Main menu

Pam Olson II

(originally launched into cyberspace on 01/23/2003)

Dear List Subscriber,

My previous message mentioned Pam Olson, and a bunch of you responded by
asking who Pam Olson is. Pam Olson is the current Assistant Secretary of
the Treasury for Tax Policy. While that title sounds fairly obscure, it's
actually the highest office at Treasury that has "hands-on" dealings with
the federal income tax regulations. Of all the government officials who
actually have a reason to understand the regulations, SHE is now at the top.

Here is the government page about the "Tax Policy" office:

And here is the page about Ms. Olson herself:

Shortly after she took office (after her predecessor unexpectedly and
inexplicably resigned... after someone pestered him about 861 for a year or
so), several HUNDRED people sent her letters asking her to answer a few
polite questions about how we should determine our taxable income. That
letter can be seen here:

Now, nearly three months later, as far as I can tell she didn't send anyone
any answers at all (not even bad ones). Keep in mind, she has immediate
access to ALL Treasury lawyers, and just about everyone else in the IRS or
the Treasury Department (she used to work for IRS Chief Counsel). If anyone
has the resources to answer the questions, it's her. So why the silence?
(You decide.)

Anyway, it's time to send the follow-up letter to Ms. Olson, to ask her YET
AGAIN to answer the questions. Here is the new letter:

Please note that this letter is written so that ANYONE can send it. It
doesn't matter whether you sent the first one; it doesn't matter if you know
anything about 861, or if you agree with it or not. Basically, there is
only ONE thing that matters: do you think the government should answer
polite, reasonable questions about what its own laws require? If so, then
by all means please send her the letter.

All you need to do is put in the date at the top of the letter, your name
and address at the bottom, and then print out three copies (or four if you
want to keep a hard copy for yourself). The main letter goes to Ms. Olson,
whose address is shown at the top of the letter, and copies should also be
sent to the two addresses shown at the bottom of the letter. (Note: Be sure
to include the third page--the six questions--with the letters.)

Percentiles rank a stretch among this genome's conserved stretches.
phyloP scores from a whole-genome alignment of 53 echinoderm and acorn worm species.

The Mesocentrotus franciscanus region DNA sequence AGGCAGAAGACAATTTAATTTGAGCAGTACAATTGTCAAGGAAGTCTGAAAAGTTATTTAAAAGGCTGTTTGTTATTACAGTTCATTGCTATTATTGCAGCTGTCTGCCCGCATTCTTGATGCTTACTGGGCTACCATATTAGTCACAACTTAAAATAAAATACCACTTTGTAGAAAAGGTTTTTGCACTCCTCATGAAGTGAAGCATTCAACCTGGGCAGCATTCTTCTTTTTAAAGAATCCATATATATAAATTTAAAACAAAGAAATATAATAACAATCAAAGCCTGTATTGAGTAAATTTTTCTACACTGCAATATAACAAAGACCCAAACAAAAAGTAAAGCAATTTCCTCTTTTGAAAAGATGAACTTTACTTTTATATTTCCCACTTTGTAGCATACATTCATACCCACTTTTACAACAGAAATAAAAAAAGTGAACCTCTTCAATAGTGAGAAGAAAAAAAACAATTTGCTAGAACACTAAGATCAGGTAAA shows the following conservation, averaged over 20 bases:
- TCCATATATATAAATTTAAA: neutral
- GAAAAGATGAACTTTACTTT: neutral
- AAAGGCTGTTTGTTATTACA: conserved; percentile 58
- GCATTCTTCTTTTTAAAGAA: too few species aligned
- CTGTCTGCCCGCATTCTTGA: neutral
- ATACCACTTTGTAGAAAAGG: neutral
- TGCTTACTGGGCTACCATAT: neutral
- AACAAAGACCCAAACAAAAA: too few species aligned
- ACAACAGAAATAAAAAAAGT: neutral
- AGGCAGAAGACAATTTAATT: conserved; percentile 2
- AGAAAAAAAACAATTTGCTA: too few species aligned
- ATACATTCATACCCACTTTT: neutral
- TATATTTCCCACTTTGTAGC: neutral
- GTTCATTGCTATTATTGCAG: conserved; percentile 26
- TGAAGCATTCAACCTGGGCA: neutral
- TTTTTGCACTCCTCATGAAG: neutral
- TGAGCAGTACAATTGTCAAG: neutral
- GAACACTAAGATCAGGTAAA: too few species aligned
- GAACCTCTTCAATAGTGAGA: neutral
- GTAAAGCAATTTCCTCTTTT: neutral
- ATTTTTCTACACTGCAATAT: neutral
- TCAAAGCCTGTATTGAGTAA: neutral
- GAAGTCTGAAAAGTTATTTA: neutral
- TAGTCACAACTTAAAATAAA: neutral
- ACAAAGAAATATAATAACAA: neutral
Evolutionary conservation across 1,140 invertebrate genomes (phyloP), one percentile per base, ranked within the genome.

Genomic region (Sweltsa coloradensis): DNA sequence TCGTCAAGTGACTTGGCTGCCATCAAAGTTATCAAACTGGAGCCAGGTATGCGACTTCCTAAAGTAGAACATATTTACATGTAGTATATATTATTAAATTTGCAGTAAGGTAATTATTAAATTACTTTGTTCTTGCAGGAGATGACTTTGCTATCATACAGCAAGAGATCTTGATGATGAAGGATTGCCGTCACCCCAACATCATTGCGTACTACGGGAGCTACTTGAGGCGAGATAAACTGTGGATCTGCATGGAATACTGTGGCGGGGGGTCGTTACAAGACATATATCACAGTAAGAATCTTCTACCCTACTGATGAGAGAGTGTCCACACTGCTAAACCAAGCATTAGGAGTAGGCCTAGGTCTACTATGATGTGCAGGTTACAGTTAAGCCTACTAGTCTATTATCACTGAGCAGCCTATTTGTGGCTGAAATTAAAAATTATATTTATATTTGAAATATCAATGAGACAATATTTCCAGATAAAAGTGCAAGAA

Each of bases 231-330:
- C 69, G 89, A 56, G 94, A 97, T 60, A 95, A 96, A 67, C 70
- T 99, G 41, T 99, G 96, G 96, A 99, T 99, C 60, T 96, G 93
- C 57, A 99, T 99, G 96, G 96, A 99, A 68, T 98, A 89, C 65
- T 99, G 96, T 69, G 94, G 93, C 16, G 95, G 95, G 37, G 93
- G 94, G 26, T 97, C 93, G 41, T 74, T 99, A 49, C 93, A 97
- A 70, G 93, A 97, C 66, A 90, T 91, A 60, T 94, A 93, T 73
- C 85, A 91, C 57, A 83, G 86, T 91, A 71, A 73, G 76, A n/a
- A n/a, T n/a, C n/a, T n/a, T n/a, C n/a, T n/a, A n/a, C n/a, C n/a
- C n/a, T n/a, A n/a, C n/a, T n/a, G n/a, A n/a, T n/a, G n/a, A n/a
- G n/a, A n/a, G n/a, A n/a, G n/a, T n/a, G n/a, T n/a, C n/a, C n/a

Also, if you do send the letter and want to be included on the list of those
who have sent it, please let me know your initials, the state you're in, and
the date the letter was sent, in this format:

"L.R. (PA) 1/22/03"

The whole endeavor should cost you about a buck in postage, and maybe ten
minutes to print the thing out. Can you think of any reason NOT to do it?
If you read the letter, you'll find it to be very polite and reasonable, and
I don't think anyone should be too embarassed or afraid to send it. (It
doesn't even say you AGREE with the issue; just that you think the questions
should be answered.) If you can't think of a reason not to, please put
together the letters and send them out now, while you're still thinking
about it. This WILL be worth it in the long run, even if she never answers.


Larken Rose
This email address is being protected from spambots. You need JavaScript enabled to view it.

(P.S. This is the last time we nicely ask Ms. Olson to answer. If she does
not respond this time, it will be time to turn up the heat. If she thinks
that this will just blow over, and that no one will notice that she isn't
doing her job, she is sadly mistaken. As one possibility, maybe she would
like to see a full-page ad in the Washington Times containing the above
letter to her.)

(P.P.S. For those of you who for whatever reason can't print out the letter
yourself, I'll soon post a way you can have them printed for you. And for
any who want to volunteer to print out copies for other people, please send
me an e-mail saying so.)